You’ve done it. You’ve become an adult, had kids of your own and are now attempting to parent them. Undoubtedly you’ve cherry picked parenting methods from a variety of sources and are now settled on how you will navigate your babes from infancy through college.
All is well until you find yourself at odds with Grandma or Grandpa over your parenting choices. They spanked, you don’t. You provide structure and they don’t. There will probably be at least one issue, if not many, that you will not see eye to eye on with the folks that raised you regarding how to raise your own.
Although it would be helpful to have everyone on the same parenting page when grandparents come to visit, a short-term visit might be a time to overlook small discrepancies, especially when it comes to food.
My friend Amy’s parents play an active role in her children’s lives, even though it’s in short bursts of time.
“My parents tend to feed the kids whatever it takes to get them to ingest food, whereas we typically have a ‘You don’t eat what you are served, then you will be hungry’ attitude,” she shares.
On a recent vacation, when Grandma and Grandpa fed the kids pizza eight out of the 12 nights, it wasn’t worth it to cry foul.
As Amy says, “If my parents do something I don’t agree with, I just make sure the kids know that those kinds of things only happen when they are with Grandma and Grandpa and not to expect it on a normal basis.”
Sometimes maintaining a good relationship means letting go of small things. Children are savvy little creatures and can differentiate between your policies and Grandma’s.
According to Grandma
“If my daughter and I differ on our parenting styles, I would love for her to tell me so we can talk about it. I also want to enjoy my grandchildren and spoil them once in a while. As long as we can agree ahead of time what’s expected, then I will know my limits and try my best to operate within them. And if I overstep my boundaries, remember that I was a parent first and still want to be treated with love and respect when you call me out.”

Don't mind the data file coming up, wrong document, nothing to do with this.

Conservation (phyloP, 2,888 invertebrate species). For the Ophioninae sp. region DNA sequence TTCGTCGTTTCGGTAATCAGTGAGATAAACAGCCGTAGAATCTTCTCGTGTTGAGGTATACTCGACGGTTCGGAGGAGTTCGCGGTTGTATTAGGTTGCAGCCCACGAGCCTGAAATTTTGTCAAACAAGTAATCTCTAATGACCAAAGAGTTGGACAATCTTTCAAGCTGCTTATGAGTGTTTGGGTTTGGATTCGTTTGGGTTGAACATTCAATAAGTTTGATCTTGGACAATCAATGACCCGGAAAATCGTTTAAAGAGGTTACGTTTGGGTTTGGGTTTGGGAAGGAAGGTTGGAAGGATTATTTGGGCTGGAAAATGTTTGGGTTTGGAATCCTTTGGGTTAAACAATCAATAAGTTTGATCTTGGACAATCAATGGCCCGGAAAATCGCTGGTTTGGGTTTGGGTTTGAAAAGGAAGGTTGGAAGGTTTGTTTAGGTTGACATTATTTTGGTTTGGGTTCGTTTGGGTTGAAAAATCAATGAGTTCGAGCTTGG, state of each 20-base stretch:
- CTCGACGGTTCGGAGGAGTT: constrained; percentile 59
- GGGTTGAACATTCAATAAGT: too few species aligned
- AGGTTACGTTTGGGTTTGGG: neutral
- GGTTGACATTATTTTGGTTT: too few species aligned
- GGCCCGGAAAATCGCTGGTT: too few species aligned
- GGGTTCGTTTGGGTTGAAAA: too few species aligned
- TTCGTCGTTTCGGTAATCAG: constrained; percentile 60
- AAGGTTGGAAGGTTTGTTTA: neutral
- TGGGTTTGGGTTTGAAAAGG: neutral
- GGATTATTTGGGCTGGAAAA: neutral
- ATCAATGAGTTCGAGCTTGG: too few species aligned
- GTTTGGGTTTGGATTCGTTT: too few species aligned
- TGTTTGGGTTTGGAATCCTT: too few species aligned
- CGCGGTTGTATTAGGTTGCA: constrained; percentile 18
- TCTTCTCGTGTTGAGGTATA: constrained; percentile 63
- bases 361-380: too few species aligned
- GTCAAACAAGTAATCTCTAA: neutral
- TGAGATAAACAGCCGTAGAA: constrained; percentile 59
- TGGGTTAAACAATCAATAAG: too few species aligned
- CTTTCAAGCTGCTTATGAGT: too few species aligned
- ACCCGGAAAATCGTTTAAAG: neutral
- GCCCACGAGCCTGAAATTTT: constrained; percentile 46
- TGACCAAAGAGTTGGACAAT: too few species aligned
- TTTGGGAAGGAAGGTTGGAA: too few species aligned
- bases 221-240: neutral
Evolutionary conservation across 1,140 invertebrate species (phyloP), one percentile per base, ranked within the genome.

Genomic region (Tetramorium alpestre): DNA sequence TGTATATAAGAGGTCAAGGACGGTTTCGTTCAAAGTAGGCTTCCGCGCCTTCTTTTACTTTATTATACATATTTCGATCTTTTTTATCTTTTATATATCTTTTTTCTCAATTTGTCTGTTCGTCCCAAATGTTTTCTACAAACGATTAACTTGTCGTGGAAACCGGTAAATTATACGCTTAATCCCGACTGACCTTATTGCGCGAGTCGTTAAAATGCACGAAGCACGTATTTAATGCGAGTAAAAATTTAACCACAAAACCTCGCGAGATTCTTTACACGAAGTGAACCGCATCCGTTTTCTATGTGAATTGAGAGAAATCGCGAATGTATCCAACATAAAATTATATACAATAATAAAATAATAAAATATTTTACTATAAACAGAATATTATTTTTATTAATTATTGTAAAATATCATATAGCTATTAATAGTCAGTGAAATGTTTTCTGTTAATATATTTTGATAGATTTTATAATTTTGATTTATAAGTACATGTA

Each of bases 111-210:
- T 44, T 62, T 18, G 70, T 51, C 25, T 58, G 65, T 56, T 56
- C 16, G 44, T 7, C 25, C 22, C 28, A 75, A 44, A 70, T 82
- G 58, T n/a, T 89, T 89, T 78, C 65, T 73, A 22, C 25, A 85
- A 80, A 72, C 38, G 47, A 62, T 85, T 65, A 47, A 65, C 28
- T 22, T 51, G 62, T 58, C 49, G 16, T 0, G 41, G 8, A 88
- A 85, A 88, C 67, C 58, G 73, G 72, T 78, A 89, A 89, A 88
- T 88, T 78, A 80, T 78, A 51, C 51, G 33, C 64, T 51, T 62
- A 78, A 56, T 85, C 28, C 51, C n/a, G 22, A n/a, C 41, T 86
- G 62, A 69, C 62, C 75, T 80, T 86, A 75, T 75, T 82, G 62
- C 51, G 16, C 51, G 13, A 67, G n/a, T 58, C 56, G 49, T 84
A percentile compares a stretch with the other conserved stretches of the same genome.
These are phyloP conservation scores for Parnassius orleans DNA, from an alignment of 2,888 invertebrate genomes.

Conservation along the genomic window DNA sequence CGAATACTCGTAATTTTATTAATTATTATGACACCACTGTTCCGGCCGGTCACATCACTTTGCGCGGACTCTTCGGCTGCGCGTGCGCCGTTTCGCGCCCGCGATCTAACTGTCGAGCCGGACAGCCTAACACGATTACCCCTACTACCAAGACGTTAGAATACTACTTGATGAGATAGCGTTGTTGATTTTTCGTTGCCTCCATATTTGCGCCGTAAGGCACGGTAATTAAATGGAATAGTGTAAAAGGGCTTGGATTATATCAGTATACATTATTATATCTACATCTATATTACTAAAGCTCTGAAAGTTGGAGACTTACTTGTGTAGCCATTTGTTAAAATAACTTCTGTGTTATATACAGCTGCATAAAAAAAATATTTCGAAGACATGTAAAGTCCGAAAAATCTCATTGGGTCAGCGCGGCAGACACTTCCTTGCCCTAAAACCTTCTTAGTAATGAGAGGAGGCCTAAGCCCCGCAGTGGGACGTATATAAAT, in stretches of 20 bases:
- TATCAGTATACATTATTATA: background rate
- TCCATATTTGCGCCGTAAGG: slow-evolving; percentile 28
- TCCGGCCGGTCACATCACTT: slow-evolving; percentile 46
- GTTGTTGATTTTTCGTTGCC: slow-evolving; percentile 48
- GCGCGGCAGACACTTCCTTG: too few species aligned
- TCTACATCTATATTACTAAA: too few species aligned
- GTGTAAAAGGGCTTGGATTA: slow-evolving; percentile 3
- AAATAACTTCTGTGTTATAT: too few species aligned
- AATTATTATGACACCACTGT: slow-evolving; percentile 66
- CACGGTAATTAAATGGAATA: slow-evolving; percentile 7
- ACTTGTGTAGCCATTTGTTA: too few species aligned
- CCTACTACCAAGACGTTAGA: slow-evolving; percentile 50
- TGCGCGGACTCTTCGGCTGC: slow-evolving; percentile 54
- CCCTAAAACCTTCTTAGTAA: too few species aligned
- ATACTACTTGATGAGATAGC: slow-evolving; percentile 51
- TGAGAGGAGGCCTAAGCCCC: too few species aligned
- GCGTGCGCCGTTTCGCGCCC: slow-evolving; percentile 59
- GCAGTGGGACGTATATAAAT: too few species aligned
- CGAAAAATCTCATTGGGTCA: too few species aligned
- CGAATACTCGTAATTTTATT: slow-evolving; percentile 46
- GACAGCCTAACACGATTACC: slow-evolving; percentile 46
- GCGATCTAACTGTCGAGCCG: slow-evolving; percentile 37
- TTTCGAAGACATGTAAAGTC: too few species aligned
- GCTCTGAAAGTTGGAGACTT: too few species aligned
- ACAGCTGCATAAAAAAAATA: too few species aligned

-Patsye Dulmer, grandma of 4
What if Grandma and Grandpa play a daily role? And what if your stylistic differences extend beyond dessert choices? An honest and open conversation is the best route to take, as neither party is a mind reader. If you don’t communicate your expectations with your child’s grandparents, they will have difficulty living up to them.
If you can’t address your concerns prior to the offending behavior, then a discussion (out of earshot of the children) is in order afterward, peppered with grace and kindness and being specific about what you’d like to see happen. Telling Grandma, “We don’t allow Junior to flip over the sofa at our house. I’d like for us all to be on the same page so he will be courteous and safe no matter who is watching him. Please remind him that the sofa is for sitting,” is a great way to politely make your expectations known. And if your child’s safety is on the line (i.e., allowing Junior to ride in the car unbuckled), be firm with your expectations, staying true to what you know will keep your child safe.
Above all, if you want the care and discipline of your little ones done a specific way, take the time to have that important (and yes, sometimes awkward) conversation so grandparents and parents will both know what is happening on Grandma’s watch.